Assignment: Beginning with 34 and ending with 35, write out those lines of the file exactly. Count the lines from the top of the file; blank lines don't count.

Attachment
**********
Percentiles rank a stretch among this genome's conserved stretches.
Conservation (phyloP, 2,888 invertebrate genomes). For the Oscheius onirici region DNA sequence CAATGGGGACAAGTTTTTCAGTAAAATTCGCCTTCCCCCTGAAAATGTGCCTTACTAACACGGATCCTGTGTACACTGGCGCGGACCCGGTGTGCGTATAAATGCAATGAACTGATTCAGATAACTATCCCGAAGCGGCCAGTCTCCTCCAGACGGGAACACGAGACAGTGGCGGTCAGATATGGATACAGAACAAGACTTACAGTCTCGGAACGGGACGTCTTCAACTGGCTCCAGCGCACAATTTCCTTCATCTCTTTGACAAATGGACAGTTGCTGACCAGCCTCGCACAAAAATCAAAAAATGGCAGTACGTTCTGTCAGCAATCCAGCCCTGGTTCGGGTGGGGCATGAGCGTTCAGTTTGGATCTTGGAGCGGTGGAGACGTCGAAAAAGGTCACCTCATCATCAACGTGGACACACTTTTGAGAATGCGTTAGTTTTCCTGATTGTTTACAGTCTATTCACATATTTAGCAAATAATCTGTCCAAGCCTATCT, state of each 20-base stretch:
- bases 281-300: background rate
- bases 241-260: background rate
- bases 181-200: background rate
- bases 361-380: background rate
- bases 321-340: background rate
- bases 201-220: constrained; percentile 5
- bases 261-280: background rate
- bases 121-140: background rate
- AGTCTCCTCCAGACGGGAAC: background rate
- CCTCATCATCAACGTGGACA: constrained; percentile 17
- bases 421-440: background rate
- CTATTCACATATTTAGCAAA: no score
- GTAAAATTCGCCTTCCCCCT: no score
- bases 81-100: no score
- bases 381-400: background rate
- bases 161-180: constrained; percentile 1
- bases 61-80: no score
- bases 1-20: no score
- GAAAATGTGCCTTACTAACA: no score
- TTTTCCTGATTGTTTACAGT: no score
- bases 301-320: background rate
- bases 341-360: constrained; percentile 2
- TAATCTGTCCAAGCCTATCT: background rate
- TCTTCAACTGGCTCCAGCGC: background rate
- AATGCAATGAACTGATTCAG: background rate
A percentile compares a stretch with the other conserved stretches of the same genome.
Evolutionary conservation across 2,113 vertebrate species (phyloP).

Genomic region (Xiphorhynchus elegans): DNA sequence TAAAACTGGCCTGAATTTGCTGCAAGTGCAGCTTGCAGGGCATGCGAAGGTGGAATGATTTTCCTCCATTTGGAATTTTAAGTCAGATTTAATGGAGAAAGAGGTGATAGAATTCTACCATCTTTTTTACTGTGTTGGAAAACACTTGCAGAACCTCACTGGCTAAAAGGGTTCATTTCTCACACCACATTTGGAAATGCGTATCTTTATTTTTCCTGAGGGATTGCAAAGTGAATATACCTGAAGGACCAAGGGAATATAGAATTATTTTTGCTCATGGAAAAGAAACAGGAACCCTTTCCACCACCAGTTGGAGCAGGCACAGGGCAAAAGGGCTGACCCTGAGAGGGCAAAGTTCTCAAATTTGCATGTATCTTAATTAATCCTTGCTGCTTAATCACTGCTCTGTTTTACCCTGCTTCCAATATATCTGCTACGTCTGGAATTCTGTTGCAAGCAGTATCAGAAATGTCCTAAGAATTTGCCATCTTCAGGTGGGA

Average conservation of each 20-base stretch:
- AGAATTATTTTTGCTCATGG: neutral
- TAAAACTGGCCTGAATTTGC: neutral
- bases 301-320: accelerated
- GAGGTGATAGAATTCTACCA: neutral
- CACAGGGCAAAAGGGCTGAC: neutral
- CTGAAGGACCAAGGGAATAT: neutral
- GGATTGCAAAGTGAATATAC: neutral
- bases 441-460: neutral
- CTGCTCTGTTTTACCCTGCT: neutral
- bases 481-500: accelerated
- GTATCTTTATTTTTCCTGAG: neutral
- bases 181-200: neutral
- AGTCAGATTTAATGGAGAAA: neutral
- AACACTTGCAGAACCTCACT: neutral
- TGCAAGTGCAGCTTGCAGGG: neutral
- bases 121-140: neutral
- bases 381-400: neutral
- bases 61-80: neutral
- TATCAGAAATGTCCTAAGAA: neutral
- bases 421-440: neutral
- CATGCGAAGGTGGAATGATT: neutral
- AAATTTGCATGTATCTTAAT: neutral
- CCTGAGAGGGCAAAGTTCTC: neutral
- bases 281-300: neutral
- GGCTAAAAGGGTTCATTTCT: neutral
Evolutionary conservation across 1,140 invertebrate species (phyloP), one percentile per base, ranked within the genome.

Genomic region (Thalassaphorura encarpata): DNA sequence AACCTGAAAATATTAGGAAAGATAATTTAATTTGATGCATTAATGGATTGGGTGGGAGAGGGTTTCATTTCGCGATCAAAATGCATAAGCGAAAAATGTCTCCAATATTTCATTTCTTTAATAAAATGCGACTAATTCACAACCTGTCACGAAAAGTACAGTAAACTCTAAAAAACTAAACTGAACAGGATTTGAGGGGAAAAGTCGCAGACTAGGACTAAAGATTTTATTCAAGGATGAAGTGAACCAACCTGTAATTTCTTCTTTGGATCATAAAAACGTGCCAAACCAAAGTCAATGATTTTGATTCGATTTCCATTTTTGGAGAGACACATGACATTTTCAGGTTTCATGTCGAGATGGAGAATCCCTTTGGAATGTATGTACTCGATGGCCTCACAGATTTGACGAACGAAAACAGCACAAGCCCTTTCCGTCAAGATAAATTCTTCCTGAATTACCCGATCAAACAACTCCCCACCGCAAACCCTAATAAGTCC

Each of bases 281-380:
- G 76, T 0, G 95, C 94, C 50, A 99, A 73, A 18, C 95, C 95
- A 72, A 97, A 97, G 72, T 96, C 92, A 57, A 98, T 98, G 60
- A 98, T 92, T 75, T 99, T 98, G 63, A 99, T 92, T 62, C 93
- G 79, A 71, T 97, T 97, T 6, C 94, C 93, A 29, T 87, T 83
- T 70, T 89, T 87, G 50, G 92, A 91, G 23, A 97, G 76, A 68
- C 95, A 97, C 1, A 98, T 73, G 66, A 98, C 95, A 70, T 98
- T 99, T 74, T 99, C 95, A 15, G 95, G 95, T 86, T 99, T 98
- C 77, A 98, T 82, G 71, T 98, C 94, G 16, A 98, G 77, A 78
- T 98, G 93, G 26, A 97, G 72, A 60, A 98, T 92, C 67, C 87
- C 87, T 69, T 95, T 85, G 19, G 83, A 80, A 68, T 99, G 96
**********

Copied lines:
- bases 301-320: accelerated
- GAGGTGATAGAATTCTACCA: neutral